Wednesday, March 10, 2010

I’ve got the fever. Temperatures are going to be in the 40s (F) for the next four or five days. It’s time to plant the cold frame. 

Last year was my first season using the cold frame on the south side of the house.  I wish I had room for a couple more! My husband made it for me out of scrap wood and one of three large storm windows I junk picked from a neighbor years ago. (The other two are installed in the south wall of the chicken coop with a three- inch air space between for insulation value.) I planted greens in March and then harvested in April and replanted with cabbage and broccoli for transplant. I used the frame for hardening off seedlings in May. This year I’d like to see how long I can extend the growing and harvesting season by planting another crop of greens in August/September.

It wasn’t as complicated as I thought to grow things in the cold frame. I did have to pay attention to temperature and open the frame when it got too hot inside. Watering was a key issue as well. It dries out fast when the sun is shining. I had some problems with squirrels digging around on warm days, but this year I am going to cover it with a screen of ½-inch hardware cloth from a dismantled chick play pen.

I prepared the soil in the frame last fall so it would be easy to pop the seeds in and water. Today, I divided the frame into two parts and planted two kinds of cut-and-come-again greens (mesclun) mixes plus spinach and radishes. I’ll have to cover the frame with Styrofoam insulation board at night until the temperatures quit falling into the 20s and teens (F).

Some good references for extended season and four season gardening are Building and Using Cold Frames by Charles Siegchrist in Storey’s  Country Wisdom Bulletin series ( and Four-Season Harvest: Organic Vegetables from Your Home Garden All Year Long by Eliot Coleman, Barbara Damrosch, and Kathy Bray.

I can hardly wait to taste that first salad! Begonia


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Easy Granite Stitch Crochet Scarf
Monday, March 08, 2010

I’ve been delving into my stash of yarn to make scarves for a clothing drive at church. It is a local effort to provide warm clothing for families in need. I am really enjoying crocheting again for a good cause.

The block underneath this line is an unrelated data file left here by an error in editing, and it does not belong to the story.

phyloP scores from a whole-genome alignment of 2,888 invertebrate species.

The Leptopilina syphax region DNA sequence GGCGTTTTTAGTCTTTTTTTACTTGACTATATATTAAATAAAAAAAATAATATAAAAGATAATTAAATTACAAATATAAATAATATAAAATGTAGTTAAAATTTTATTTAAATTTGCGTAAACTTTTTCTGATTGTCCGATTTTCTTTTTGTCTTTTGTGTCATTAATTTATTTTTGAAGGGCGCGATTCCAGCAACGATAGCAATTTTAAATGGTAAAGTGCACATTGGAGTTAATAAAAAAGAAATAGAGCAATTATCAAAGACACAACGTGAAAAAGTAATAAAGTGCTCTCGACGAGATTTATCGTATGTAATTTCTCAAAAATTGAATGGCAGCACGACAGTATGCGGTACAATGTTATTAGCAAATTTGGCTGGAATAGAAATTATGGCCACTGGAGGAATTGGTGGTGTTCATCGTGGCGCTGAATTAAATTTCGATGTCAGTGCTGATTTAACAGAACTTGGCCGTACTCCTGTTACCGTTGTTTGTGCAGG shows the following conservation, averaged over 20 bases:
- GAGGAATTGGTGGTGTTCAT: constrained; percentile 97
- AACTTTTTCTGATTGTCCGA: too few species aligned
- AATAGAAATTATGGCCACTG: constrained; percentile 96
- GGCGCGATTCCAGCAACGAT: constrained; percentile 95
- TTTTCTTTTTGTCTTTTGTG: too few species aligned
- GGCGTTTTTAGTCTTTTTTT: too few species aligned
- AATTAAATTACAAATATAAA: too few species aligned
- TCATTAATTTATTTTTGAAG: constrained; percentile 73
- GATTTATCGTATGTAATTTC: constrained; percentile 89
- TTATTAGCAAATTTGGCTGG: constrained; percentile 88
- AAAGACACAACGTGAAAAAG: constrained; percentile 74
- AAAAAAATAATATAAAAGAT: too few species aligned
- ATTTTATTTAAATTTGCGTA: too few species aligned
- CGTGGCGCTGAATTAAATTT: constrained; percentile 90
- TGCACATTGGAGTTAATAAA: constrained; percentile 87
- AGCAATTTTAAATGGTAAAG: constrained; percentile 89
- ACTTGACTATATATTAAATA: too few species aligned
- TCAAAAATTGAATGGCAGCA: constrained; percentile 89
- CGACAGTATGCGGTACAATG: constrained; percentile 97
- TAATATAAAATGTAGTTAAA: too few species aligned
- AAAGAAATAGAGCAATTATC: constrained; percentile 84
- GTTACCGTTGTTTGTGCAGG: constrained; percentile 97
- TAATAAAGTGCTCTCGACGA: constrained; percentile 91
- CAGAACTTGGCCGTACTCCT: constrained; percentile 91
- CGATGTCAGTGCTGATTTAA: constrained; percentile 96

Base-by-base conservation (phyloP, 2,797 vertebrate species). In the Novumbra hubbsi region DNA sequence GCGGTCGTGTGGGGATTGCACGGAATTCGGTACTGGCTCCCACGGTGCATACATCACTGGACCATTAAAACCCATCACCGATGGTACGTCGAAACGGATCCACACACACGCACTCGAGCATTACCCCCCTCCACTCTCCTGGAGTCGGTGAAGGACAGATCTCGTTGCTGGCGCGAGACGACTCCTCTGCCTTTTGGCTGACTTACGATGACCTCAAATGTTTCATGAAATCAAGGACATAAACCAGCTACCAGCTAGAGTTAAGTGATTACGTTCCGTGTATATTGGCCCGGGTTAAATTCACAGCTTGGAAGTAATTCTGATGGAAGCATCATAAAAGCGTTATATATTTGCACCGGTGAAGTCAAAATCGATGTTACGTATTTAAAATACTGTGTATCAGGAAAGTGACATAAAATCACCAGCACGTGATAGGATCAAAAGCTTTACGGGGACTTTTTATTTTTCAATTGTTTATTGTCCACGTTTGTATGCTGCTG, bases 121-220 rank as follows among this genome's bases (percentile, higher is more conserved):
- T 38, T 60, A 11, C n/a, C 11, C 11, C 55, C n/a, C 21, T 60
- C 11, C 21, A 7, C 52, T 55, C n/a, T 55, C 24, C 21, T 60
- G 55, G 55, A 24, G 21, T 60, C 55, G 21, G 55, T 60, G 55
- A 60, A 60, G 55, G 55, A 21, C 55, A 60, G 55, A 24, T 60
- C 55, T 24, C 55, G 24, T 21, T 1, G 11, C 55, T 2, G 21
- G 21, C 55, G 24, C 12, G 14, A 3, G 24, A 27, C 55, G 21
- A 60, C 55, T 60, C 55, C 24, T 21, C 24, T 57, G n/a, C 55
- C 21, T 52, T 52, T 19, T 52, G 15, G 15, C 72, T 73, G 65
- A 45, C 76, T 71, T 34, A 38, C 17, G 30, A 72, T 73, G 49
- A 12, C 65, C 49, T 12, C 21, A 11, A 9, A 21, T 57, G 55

Last spring, I hit a garage sale that had a lot of yarn during our village-wide extravaganza (95 sales in one weekend). The woman running the sale noticed me looking at the yarn. I picked up only one bag (I had pretty much run out of money by this time).  I told her that I would be using it for charity work, and she said, “Oh, just take it all!” So here I am making scarves with it a year later true to my word.

I’ve tried fancier patterns for scarves, but this granite stitch goes quickly, is flexible, and is very warm. I can make a 4- or 5-foot scarf a day if my needle doesn’t start smoking too much!

Easy Granite Stitch Crocheted Scarf

Choose a needle that complements the thickness of yarn you plan to use . (Gauge will vary depending on size of needle and thickness of yarn.)

Chain 27 (or odd number of chain needed for desired width plus 2 chain for turning)

Row 1: Single crochet in third chain from hook, chain 1, skip 1 chain, and single crochet in next chain. Repeat across,  single crocheting in final chain. Chain 2 and turn.

Row 2: Skip first single crochet and single crochet in first chain-one space of previous row, chain 1, single crochet in next chain-one space and repeat across.  Single crochet in space between turning chain and the first single crochet of the previous row.  Chain 2 and turn.

Repeat  row 2 until scarf is the desired length.

Add fringe or leave the edges of the scarf plain.

You can vary the pattern by using half, double, or treble crochet instead of the single crochet in the pattern shown. The result will be a more open “weave.” You can also create insets of openwork by inserting rows of half and double crochet. 

If you don’t have a good cause to donate these scarves to, you will also find that they make good gifts and beginner crochet projects. The first scarf I made using this stitch, many years ago, won a blue ribbon at the Eau Claire County Junior Fair! Have Fun, Begonia



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Good Cheap Seeds
Saturday, March 06, 2010

I’ve been ordering seeds from Le Jardin du Gourmet for over 15 years, ever since I got ahold of one of those post cards with all the herb seed sample packets for 35 cents each.  I was able to experiment with growing all kinds of herbs for a very small cash outlay. They offer sample seed packs on all of their seeds: herbs, flowers, and vegetables. Their regular size seed packets are only $1 each, and the flat rate for shipping and handling seeds is $3.50 (outside the United States $8.50).

The amazing thing is that these are really good quality seeds. There is nothing fancy about their catalog or packaging, but I’ve never had a problem with germination or with mislabeled seed. They also offer heirloom varieties of tomatoes. I buy a lot of my greens seed from them. They have a nice mesclun mix and many varieties of lettuce, mache, spinach, and radishes. They also offer one of the widest varieties of herb seed I’ve come across.